Wanted: African-American Campers

A Seattle Times article from 2005 explores why blacks are not camping in this Pacific Northwest region with 250, 000 acres of parkland.
"One former ranger, who worked at Deception Pass and other state parks that each hosted up to 400,000 visitors a year, reported seeing fewer than 50 blacks over a 10-year period"

National Parks: Hidden Historical Treasures

I wish I could tell some folks to simply throw on some hiking boots and GO, but there are historical and social influences that keep many African Americans estranged from the natural environment. So why is it that African Americans consider the outdoors for others and not for themselves?
I came across this National Parks site that does a decent job of describing the different relationship people of color have with the natural world. While African Americans may appreciate the majesty of the Grand Canyon, or the sublime beauty of Yosemite, it is a challenge to view these spaces as our own and make them a priority to visit.
Another page of the site tackles this issue head on and lists a number of preserved sites that are designated because of people of color. One site local to the Bay Area is The San Francisco Maritime National Historic Park that memorializes the heroic, late 19th Century African American seaman William T. Shorey, (pictured above) who eventually lived out his days in Oakland.

Carolyn Finney: Bringing blacks into the Environmental Conversation

I saw this article over a year ago on the Berkeley website and just remembered it as an appropriate share for this blog.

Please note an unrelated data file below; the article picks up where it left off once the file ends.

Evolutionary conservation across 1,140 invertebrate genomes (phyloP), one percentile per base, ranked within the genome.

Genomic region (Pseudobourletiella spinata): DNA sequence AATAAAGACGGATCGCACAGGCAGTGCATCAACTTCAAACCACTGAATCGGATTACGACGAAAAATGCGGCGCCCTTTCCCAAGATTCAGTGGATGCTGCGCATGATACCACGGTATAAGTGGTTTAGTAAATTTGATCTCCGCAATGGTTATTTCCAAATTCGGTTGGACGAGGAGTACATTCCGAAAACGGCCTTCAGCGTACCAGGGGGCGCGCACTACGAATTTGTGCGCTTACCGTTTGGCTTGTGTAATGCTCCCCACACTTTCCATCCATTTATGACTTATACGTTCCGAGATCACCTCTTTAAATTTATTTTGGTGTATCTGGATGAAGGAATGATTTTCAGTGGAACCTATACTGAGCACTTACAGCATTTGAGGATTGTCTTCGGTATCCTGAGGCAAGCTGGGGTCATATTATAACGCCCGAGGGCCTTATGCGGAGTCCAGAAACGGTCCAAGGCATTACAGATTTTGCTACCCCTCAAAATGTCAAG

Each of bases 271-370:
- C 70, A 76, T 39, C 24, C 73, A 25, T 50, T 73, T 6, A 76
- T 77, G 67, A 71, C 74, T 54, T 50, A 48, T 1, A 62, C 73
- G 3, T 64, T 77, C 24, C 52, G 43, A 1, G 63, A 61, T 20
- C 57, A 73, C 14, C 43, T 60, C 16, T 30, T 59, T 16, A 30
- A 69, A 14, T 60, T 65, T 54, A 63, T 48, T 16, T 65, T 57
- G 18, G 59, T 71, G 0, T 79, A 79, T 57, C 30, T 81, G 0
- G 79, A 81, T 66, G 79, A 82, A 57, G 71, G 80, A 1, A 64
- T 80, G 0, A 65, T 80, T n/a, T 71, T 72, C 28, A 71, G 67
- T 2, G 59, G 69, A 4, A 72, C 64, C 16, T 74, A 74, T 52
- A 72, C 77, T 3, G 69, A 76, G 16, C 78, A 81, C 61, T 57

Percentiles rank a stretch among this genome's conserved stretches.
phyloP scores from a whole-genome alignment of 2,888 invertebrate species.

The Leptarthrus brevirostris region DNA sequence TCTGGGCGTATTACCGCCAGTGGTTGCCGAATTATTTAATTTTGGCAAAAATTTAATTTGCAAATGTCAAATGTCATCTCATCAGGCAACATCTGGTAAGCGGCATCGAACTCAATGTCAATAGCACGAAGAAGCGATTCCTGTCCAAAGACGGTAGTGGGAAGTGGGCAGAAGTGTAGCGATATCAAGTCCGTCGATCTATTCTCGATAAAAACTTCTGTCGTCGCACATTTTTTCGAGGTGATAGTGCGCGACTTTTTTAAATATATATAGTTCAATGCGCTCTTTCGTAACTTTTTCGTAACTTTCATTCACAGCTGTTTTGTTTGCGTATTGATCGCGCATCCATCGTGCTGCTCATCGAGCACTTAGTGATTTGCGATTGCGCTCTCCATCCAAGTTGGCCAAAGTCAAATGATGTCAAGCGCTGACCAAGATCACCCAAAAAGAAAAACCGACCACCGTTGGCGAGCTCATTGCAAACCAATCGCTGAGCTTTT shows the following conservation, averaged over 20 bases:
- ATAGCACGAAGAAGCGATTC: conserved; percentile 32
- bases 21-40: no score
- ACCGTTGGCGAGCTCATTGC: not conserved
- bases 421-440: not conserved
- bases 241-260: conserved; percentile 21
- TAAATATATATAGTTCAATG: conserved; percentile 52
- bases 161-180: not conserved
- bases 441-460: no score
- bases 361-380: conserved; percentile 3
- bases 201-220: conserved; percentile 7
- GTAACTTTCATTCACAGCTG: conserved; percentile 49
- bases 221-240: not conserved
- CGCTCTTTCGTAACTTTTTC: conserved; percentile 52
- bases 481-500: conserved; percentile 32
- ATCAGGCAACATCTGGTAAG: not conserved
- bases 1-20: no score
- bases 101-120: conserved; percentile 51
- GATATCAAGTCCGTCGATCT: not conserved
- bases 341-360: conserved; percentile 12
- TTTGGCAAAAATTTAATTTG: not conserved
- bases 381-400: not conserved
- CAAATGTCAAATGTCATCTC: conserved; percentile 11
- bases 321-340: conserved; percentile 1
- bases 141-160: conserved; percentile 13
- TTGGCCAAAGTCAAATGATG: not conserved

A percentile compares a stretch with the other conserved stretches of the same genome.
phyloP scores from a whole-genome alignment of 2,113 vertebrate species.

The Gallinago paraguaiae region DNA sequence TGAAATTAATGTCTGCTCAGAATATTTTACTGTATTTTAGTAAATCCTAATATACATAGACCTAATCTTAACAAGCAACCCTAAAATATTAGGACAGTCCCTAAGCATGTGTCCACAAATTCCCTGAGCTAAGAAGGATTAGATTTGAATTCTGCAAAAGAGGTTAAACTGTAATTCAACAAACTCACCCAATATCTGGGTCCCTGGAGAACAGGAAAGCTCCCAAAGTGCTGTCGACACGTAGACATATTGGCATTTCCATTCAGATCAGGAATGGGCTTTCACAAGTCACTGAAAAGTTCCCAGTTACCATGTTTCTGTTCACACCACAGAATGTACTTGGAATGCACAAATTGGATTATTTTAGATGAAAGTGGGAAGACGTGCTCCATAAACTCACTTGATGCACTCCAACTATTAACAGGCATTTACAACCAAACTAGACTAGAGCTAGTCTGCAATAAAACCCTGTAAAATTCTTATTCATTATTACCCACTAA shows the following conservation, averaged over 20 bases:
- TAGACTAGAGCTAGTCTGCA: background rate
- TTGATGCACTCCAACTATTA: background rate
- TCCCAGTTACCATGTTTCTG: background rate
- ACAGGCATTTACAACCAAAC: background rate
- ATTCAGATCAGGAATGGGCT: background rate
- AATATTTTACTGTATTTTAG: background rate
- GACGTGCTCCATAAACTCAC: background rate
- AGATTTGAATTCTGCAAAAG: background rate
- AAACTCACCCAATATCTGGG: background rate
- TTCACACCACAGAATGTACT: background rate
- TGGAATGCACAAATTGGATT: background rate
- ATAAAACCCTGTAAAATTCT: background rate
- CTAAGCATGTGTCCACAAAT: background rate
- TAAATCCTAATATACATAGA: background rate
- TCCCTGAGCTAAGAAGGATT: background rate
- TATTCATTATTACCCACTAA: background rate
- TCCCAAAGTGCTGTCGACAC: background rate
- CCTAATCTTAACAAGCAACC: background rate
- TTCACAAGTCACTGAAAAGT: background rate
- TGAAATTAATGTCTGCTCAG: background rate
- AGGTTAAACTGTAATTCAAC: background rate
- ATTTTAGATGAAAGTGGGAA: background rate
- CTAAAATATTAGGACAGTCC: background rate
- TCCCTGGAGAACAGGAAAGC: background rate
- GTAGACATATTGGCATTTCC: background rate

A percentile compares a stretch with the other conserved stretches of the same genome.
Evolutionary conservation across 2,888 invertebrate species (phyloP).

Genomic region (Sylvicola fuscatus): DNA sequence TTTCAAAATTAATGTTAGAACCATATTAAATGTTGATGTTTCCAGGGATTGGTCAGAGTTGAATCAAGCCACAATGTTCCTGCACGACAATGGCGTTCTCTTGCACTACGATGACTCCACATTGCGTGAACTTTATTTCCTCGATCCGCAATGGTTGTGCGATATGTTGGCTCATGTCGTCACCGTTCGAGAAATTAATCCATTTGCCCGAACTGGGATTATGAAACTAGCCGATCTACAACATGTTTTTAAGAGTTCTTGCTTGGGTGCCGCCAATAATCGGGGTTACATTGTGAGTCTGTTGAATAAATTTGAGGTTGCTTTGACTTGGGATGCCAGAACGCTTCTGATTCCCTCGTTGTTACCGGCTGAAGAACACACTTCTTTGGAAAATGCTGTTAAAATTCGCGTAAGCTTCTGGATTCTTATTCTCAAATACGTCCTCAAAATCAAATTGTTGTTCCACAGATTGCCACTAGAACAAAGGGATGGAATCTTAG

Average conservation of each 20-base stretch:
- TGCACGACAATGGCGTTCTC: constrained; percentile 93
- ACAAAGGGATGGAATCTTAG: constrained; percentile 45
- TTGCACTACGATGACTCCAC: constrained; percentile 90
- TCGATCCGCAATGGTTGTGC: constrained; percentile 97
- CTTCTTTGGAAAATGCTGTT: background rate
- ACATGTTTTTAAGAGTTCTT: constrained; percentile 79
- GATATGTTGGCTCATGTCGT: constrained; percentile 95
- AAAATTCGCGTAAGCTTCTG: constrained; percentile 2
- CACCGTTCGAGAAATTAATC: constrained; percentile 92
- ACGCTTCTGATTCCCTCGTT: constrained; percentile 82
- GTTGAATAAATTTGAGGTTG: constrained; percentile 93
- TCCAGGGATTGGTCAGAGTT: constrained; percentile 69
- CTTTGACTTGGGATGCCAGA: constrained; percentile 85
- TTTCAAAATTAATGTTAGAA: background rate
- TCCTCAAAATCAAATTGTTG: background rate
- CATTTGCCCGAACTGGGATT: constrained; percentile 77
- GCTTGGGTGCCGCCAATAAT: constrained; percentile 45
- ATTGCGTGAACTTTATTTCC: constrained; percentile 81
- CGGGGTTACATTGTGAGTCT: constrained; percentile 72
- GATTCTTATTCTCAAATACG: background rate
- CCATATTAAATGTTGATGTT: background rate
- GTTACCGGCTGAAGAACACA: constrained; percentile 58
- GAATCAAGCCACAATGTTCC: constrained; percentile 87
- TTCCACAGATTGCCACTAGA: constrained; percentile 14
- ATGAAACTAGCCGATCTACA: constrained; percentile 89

Like myself, Berkeley geographer Carol Finney took the non-traditional path to an undergraduate education and was deeply influenced by both her parent's relationship to land and her own extensive travel.
Finney believes that contemporary environmental values are not new for African Americans, who have had long agricultural and familial ties to land in this country. She believes that America's environmental stories, such as those told by John Muir and others, "edit out" the African American experience, and the current environmental movement continues a tradition of leaving African Americans out of the conversation.

Somewhere Over the Rainbow

Antionette Cooks sent me the following note and picture:
"...pictures were taken in Elk Grove, Ca from my balcony over looking Laguna creek. The rainbow stretched above the creek.
Rue the creek is wonderful... I will take other pictures and send you the trees in bloom on a sunny day... maybe I can even catch the beavers ..."
Here is fine example of nature appreciation right in your own backyard. Thanks Antionette!

Local Redwood Forests

Cooling off and calming down with the family (or your honey) could not be easier this summer than taking a stroll in a shady, local Redwood grove, where temperatures can dip 10-15 degrees lower than their nearby urban centers. Our local Redwood beauties have been around for hundreds of years and are now protected to ensure their survival and service to the local ecology. Their austere presence is found amazingly close and accessible from the craze of metropolitan life.